For more information on this theme we invite you to watch the following presentation given at Southern Africa’s first webinar on CPP in March 2021 :

Download Presentation

After you have downloaded this Power point presentation, expand it to full screen and it will play

A word on Pelvic Organ Dysfunction with or without pain

Pelvic organ function is highly complex and involves a network of nerves, muscles, neurotransmitters, hormones and receptors in a complex, integrated network. This complex system is delicately balanced via multiple neurological reflexes and signals, and is fairly easily upset by external and internal factors such as diet, toxins, stress, anxiety, poor toilet habits, as well as poor general health, and other disease processes. In addition, the different organ systems within the pelvis profoundly influence each other. For example, problems with the bowels may adversely affect bladder performance, and vice versa; sexual dysfunction can be associated with bladder and/or bowel dysfunction. Temporary bladder or bowel dysfunction occurs in almost all of us on occasion. Sometimes, owing to psychosocial factors in a particular context, the dysfunction becomes habituated or entrenched.

How do we make the diagnosis of CPP and/or Pelvic Organ Dysfunction (POD) ?

The patient is firstly very carefully assessed by taking a careful history and examination with special tests utilized when necessary. Very often the picture becomes clear during the first consultation particularly as most of the patients who come to us have seen several specialists and undergone sufficient testing.



It is important to rule out obvious organic pathology such as urinary tract infections, kidney stones, tumours involving the pelvic organs, endometriosis, organic bowel pathology or neurologic problems such as early diabetes or multiple sclerosis, vitamin deficiencies, spinal cord problems and to treat those conditions appropriately. Special investigations including blood tests, cystoscopy (looking inside the bladder), ultrasound examinations or other imaging studies may be necessary.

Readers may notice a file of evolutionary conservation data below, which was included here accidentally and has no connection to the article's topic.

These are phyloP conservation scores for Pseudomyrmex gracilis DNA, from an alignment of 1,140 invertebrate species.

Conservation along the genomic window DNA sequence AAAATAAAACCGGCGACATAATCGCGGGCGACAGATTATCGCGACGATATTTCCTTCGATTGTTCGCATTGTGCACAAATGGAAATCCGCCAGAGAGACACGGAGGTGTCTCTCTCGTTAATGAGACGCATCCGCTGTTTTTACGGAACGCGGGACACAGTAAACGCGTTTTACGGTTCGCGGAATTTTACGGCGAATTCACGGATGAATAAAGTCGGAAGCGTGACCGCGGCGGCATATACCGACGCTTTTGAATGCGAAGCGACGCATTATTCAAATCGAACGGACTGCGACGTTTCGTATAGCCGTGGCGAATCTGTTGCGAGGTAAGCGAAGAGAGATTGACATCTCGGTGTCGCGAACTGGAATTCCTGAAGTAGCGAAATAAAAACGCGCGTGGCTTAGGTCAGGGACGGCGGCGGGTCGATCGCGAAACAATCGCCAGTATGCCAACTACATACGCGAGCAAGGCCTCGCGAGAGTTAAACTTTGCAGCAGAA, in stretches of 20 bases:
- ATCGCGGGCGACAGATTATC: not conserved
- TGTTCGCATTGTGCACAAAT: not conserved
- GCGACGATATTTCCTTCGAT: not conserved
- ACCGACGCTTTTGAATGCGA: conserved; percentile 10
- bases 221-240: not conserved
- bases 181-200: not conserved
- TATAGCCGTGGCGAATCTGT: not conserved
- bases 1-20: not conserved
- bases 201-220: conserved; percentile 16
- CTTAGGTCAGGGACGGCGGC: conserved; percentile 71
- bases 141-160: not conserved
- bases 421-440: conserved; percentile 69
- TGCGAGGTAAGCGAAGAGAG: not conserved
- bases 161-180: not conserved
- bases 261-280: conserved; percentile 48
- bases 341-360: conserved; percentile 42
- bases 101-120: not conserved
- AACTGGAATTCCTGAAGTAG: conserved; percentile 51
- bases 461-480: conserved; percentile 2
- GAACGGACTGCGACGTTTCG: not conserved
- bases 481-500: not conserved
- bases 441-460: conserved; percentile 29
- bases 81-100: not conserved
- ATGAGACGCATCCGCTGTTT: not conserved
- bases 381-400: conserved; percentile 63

Approach to Management

Once we have confidently ruled out obvious organic causes, the pathophysiological nature of this pelvic organ dysfunction/chronic pelvic pain is explained to the patient with the aid of slides and diagrams, including a discussion of the possible causes in that particular patient. This is not an imagined or “purely psychological” condition. These patients have very real symptoms often with demonstrable but subtle changes in the biology of the pelvic organs, muscles, fascia and the nervous, hormonal and immune systems.



The treatment approach is tailored to the person's particular dysfunction or symptoms, but in general, the following principles are followed:



Experts agree that because these patients often experience a complex array of different interrelated symptoms, a multimodal approach is best employed. This is optimally done through a Multidisciplinary Team (MDT), where various specialists ( such as urologist, gynaecologist,physiotherapist,psychological/behavioural therapist, colorectal specialist, neurologist, pain specialist ) are able to assess the patient and share their opinions with the rest of the team. The establishment of such MDT’s should be logistically easier with use of virtual meeting platforms.



It is important that one of the specialists (usually the urologist or gynaecologist ) who has a particular interest in CPP take the lead in managing the patient. More than the customary consultation time is required to interact with the patient, particularly at the initial consultation. References need to be provided, and lines of communication kept open eg. email.



The initial advice includes the common sense, practical approach to general health. The pelvic organs, like other tissues and organ systems in the body are profoundly affected by the person's health or ill health, mental and physical. Therefore, we encourage attention to diet, exercise, stress relief, discourage toxins such as tobacco and excess alcohol, and certain foodstuffs known to irritate the lower urinary tract. Patients are urged to consider the practice of yoga, or other meditative type exercises, as these generally incorporate an overall healthy life style and remind us to be mindful of our bodies, including the pelvic floor and pelvic organs. There are specific exercises and techniques to relieve pelvic pain. One of the goals is to downregulate (calm) the upregulated nervous system.



If POD is the major issue with minimal pain involved, then attention is directed at specific exercises and routines involving the pelvic floor and pelvic organs. These give the patient the tools to directly improve their symptoms.The goal is to give the patient the understanding and practices to improve their overall health and specifically the functioning of their pelvic organs. Initially we try to avoid medication and other more invasive options, especially in early cases with mild symptoms.



When there is significant pain or multi-system dysfunction, the patient needs to be introduced to other members of the MDT – most often the pelvic function physiotherapist and/or psychological/behavioural therapists.

When the symptoms are more severe